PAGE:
(with Daniel Biles)
Solvability of a finite or infinite system of discontinuous quasimonotone
Proceedings of the American Mathematical
128 (2000), 3349-3360.
This paper proves the existence of solutions to the initial value problem
Handbook of Analysis and its Foundations,
published by Academic Press. (Hardback, 1996/1997; 883 + xxii pages long.
The CD-ROM published in 1999 contained an additional chapter.)
(This is not research, but an expository/reference work. That is, instead of new discoveries, it
attempts to make more accessible to students some results that were already present
in the literature.) The book's main themes are -- and indeed, its prepublication title was -- Choice, Compactness, Completeness; those are three
main methods of proving the existence of a mathematical object. HAF explores
how these arise in analysis and in fields closely connected with analysis.
of the Axiom of Choice is based on a brief, intuitive discussion of constructivism, which
S.I.A.M. Review called "the most satisfying reflection on constructivism I have ever seen"; in general that review called the book
"daring and innovative." The book
shows the connections underlying many different parts of mathematics that are usually
presented separately. The book also explores the limitations of
many basic principles of analysis -- for instance, every analyst knows Banach's
Contraction Fixed Point Theorem, but few know the converses of Meyers and
Bessaga, which show that in certain respects Banach's result cannot be improved.
The book includes some of the "folklore" results -- i.e., basic
ideas that are well known to advanced researchers but that graduate students sometimes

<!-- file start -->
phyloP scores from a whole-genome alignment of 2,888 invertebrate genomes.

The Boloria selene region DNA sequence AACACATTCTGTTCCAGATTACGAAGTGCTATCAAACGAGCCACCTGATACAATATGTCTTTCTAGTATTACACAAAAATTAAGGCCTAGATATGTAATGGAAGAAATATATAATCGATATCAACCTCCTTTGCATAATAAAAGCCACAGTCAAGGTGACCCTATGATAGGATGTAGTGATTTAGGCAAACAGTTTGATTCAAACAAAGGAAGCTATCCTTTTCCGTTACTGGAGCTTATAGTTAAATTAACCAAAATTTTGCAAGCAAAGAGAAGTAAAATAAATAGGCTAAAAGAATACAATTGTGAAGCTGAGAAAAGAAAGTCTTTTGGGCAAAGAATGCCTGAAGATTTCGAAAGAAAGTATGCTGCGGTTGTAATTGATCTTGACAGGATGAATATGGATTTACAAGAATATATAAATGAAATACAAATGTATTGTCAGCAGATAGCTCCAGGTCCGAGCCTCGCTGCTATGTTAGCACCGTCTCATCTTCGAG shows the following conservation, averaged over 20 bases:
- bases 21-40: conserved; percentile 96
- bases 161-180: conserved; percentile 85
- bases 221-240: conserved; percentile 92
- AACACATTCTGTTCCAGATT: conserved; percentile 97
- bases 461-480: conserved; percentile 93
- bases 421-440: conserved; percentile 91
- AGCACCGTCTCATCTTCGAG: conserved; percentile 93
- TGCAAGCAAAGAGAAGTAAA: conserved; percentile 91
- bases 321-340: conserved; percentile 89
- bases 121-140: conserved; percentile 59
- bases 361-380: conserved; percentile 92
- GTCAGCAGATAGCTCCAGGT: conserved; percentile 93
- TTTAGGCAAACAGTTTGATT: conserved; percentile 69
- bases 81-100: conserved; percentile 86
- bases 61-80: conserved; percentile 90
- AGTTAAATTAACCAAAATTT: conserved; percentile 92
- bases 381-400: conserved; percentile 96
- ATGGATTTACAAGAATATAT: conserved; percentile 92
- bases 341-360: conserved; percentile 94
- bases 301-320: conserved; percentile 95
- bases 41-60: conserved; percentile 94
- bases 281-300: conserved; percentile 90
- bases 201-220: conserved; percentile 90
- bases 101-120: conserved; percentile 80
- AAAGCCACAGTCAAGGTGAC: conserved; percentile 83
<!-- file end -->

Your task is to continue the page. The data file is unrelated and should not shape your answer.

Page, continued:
have difficulty locating in the literature. S.I.A.M. Review said
|ALGEBRA||Review of "Solving the Quintic", a poster by Wolfram Research. My review of Wolfram's poster was published in the Mathematical Intelligencer 17 (1995), 71-73. Review is suitable for beginners -- it includes an introduction to the problem of solving polynomial equations by formulas analogous to the quadratic formula.|
|Two topological equivalents of the Axiom of Choice. Zeit. fur math. Logik und Grund. Math. 38 (1992), 555-557. We show that the Axiom of Choice is equivalent to each of the following statements: a product of closures of subsets of topological spaces is equal to the closure of their product (in the product topology); and a product of complete uniform spaces is complete.|
|A survey of local existence theories for abstract nonlinear initial value problems. Springer Lecture Notes in Math. 1394 (1989), 136-184. This paper surveys the abstract theories concerning local-in-time existence of solutions to differential inclusions, u'(t) in F(t,u(t)), in a Banach space. Three main approaches assume generalized compactness, isotonicity in an ordered Banach space, or dissipativeness. We consider different notions of "solution," and also the importance of assuming or not assuming that F(t,x) is continuous in x. Other topics include Caratheodory conditions, uniqueness, semigroups, semicontinuity, subtangential conditions, limit solutions, continuous dependence of u on F, and bijections between u and F. Reprint available in several formats.|
Compact perturbations of linear m-dissipative operators which lack
Gihman's property. Springer Lecture Notes in Math. 1248 (1987),
142-161. Some questions about abstract methods for initial value
problems lead us to a study of the equation|